Uber, the San Francisco-based ride-sharing startup that enlists drivers to use their own cars as de facto taxis, today re-ignited its drive to get its service legalized in Portland.

The company's PR blitz includes hiring a truck to deliver ice cream to City Hall—and comes seven months after the city's taxi board rejected Uber's demands to change Portland's rules for town cars.

As WW reported this week, Portland remains the only large city on the West Coast to reject Uber's advances.

But Uber isn't the only ride-sharing company now lobbying City Hall. Its biggest competitor has joined in.

City sources tell WW that Lyft, another San Francisco-based ride-sharing startup, met two weeks ago with staffers for Mayor Charlie Hales and Commissioner Steve Novick.

Lyft has entered the "sharing economy" market as a warmer, fuzzier alternative to Uber—literally, since it bedecks the grills of its cars with giant pink mustaches. But both companies have multimillion-dollar Silicon Valley investments riding on their success.

"We've seen tech companies engage in bloody, bitter rivalries before," Forbes reported in April, "and this one promises to be especially brutal as Uber and Lyft are headquartered just blocks apart in San Francisco's booming South of Market area and don't care for each other much."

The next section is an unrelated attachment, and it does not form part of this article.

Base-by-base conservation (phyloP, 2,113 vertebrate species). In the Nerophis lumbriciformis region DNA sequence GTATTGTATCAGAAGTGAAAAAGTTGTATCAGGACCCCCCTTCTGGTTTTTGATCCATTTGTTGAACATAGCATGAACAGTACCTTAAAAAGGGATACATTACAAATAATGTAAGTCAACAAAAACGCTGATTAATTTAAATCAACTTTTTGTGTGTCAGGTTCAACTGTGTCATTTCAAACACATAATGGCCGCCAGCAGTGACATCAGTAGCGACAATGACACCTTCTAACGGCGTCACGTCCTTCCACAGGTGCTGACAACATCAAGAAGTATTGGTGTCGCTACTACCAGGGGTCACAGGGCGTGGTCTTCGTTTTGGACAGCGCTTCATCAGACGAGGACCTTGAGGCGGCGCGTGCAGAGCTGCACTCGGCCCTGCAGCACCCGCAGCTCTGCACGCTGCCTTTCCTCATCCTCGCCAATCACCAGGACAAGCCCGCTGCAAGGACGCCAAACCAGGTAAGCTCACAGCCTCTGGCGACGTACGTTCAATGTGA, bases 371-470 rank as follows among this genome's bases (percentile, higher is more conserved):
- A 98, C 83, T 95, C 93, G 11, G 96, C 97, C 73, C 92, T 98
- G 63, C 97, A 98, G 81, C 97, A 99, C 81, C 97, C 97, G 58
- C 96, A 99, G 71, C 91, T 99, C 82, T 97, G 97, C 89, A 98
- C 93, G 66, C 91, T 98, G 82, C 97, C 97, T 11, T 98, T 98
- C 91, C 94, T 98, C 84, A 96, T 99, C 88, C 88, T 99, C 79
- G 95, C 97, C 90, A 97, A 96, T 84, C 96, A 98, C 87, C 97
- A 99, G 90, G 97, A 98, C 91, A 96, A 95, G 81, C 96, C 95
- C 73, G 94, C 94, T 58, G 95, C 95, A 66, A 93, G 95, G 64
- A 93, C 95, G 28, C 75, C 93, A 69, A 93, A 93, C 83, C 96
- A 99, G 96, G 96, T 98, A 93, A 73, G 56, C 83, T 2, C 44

GeekWire reported this morning that Lyft started recruiting Portland drivers on Craigslist last month.

In Portland, city officials haven't challenged the grip of taxi companies—especially Radio Cab and Broadway Cab—or labor unions who don't want Uber here. (As WW reported Wednesday, Oregon AFL-CIO recently secured a driver-owned taxi company, Union Cab, and wants to keep Uber out.)

Hales says he's in no rush to legalize ride-sharing. He wants to wait on the results of lawsuits in other cities—most of them filed by cab companies.

"We are on go-slow mode for Uber," says Hales spokesman Dana Haynes. "There are legal challenges to Uber-style services in several cities. We don't always have to be the first adopters of all technology. Policy should reflect the technology but also case law."